It wasn’t motherhood that changed my career. It was actually the idea of motherhood that set me on a new path. (Click to Tweet) After spending a rather unfulfilling decade working in finance, I knew that was not what I wanted to do long term, nor would it allow me to have the flexibility to be the kind of mom I wanted to be some day. I remember those afterschool specials growing up where the mom was SuperMom! That’s what I wanted – to conquer my career with a single bound and then to be there for my kids to kiss every booboo and attend every school party.
Although I wasn’t aware of it at the time, I had found my new mantra, “Design your Ideal.” As I explored the possibilities, my ‘ideal’ became clearer. Flexibility was required for the kids I would eventually have with the man I was not yet dating. I wanted financial security and to have work that mattered to me. After ten years of feeling unappreciated, I also knew that recognition and feedback were a piece of that fulfillment.
In time, I was able to create my ideal. Now, I pull out the calendar at the beginning of each school year and block off all vacation days and half days. I note school concerts and special events to make sure I don’t miss anything. As for work, I help individuals and organizations create a more ideal “whatever.” It could be job, a relationship, management style or communication skills. I know what I do now matters; it matters to me and to those I work with. Back then, though, I didn’t know what I do (and what people actually pay me to do) was a possibility. And it wouldn’t have been unless I created it. I truly believe in my work. I actually think of my business as my third baby – I care about it that much.
Over the years, I have developed strategies to help me keep my ‘ideal’ front and center. Here are three that continue to work for me:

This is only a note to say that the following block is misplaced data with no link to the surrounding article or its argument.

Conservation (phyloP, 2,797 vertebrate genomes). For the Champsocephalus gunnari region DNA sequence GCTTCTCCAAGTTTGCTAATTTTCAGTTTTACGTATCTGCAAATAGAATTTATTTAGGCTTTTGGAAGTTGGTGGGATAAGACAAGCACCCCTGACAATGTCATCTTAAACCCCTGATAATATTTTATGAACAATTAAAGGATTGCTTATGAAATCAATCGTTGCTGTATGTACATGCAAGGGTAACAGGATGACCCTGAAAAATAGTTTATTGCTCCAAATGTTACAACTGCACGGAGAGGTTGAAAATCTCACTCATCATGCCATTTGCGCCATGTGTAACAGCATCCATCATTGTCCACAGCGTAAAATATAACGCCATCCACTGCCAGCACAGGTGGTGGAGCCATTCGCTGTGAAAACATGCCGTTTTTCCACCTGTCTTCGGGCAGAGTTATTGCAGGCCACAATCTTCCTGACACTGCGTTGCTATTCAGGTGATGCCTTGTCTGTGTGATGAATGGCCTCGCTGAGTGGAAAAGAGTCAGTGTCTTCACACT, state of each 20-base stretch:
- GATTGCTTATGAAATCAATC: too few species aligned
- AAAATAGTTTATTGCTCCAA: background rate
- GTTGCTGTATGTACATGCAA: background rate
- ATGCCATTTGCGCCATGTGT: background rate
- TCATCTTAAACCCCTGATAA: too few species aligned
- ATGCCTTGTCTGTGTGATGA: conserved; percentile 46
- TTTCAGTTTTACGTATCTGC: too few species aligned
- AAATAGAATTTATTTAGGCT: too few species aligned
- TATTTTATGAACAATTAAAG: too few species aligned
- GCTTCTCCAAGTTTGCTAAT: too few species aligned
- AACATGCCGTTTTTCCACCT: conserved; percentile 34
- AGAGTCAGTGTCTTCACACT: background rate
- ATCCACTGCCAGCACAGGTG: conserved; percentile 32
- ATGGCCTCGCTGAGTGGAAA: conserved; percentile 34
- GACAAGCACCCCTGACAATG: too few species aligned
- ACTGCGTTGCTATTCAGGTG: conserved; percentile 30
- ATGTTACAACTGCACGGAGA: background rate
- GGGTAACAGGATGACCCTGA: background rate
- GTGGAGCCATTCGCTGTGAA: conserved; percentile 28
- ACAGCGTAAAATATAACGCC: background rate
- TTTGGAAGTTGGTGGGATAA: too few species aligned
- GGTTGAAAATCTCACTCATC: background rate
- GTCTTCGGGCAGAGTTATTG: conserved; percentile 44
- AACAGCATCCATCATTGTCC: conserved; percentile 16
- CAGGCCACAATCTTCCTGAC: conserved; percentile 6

Remember that there is no such thing as balance. Moms often run themselves ragged in search of the elusive ‘balance.’ Avoid the frustration and agony and instead think ‘fit.’ Decide what you can (want to) fit in and let go of the rest. For me, I don’t fit exercise in… because I just don’t really want to. But I do always manage to fit in bedtime cuddles, and rollerblading on a sunny day with my boys.
Saying ‘no’ is another way of saying ‘yes.’ I had a sticky note on my computer for years on which my husband had written me one simple word – “no.” No is a hard word to say until you realize it is just a yes in disguise. No matter how hard you try, you can’t do everything. It’s okay to close the door on opportunities that don’t align with your vision so you can make room for the opportunities that match your ideal. Lately, I have had to remember to keep this tip top of mind.
Eliminate the ‘should’s.’ I used to feel like I wasn’t being a good mom if I didn’t cook dinner for my kids. I should be the one to cook them dinner, right? I also felt like I should help them shower every night and play their favorite video games with them. These ‘should’s’ started draining me. Then, I took a new approach and focused on what I get to do with my boys. I get to be the one who helps them with their homework. And I get to be the one who reads with them at night. When you concentrate on your strengths, your kids get the best of you.
Over the years, I have attended many work/life balances seminars, and one take-away that always rings true is ‘good enough is good enough.’ I am pulled in many directions every day, and I can’t get upset every time something isn’t perfect. It’s going to happen… often. What’s important is that I am living every day pretty darn close to my ideal (maybe a little more sleep would tip the scales here) and that my kids feel loved. And that’s good enough for me.